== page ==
ICOMOS-UK 2013 Summer Meeting: Ice Age Art and Landscape
Thursday 6 and Friday 7 June 2013
The Ice Age cave art at Creswell Crags, discovered in 2003, is Britain’s only example of Palaeolithic cave art.
Creswell Crags is a limestone gorge on the border between Derbyshire and Nottinghamshire. Cliffs either side of the narrow valley contain several caves that were seasonally occupied by groups of nomadic people during the last Ice Age, between about 43,000 and 30,000–28,000 BC, and then again about 10,000 BC.
The engravings and bas-reliefs found on the walls and ceilings of some of the caves represent the most northerly such finds in Europe. Their subject matter includes representations of animals including deer, bison and, arguably, several different bird species.
Creswell Crags is included on the UK’s current World Heritage Tentative List.
Dr Jill Cook, Curator of the recent major 'Ice Age Art' exhibition at the British Museum, will be our guest speaker on Thursday 6 June. On Friday 7 June, Professor Paul Pettitt, who led the excavations at Creswell and made the all-important discoveries of Ice Age art, will discuss his work and the context for this art. Prof Pettitt and Ian Wall, Director, Creswell Heritage Trust, will be leading a tour of the caves and the limestone gorge and caves. There will also be a tour of the surrounding magnesium limestone landscapes with Professor Andrew Chamberlain.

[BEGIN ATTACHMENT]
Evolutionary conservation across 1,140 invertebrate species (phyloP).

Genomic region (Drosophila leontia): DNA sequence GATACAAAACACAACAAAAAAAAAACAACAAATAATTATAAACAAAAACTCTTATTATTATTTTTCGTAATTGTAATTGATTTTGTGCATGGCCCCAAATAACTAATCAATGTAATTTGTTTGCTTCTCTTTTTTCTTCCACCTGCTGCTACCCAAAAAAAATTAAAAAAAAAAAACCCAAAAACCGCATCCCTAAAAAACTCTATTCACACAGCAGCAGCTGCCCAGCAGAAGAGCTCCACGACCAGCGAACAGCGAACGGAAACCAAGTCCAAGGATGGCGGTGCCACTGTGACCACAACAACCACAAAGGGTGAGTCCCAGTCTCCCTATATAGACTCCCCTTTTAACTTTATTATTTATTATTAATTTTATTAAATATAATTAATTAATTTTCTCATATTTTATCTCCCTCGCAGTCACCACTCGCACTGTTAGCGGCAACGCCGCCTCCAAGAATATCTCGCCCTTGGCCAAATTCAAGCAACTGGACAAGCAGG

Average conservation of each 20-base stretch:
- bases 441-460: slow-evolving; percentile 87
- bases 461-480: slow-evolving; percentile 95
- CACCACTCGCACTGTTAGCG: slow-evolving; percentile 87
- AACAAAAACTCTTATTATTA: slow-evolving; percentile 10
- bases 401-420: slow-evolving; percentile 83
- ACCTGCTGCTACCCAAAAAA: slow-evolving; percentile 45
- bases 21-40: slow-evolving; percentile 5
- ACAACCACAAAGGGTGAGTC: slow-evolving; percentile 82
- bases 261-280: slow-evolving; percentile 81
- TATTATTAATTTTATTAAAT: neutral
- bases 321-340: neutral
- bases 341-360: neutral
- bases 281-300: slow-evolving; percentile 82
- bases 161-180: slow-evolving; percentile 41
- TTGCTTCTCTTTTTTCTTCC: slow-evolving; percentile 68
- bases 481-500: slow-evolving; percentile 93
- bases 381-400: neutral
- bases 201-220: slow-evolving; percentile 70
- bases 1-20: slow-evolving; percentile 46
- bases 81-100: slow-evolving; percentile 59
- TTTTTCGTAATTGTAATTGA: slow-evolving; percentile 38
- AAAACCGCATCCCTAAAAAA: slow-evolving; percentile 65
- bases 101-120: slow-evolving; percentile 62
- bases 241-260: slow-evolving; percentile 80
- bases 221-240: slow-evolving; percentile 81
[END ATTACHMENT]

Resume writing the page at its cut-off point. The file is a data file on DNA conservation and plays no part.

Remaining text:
This meeting is organised in collaboration with the Creswell Heritage Trust. For full details of the programme and how to book, please download the flyer.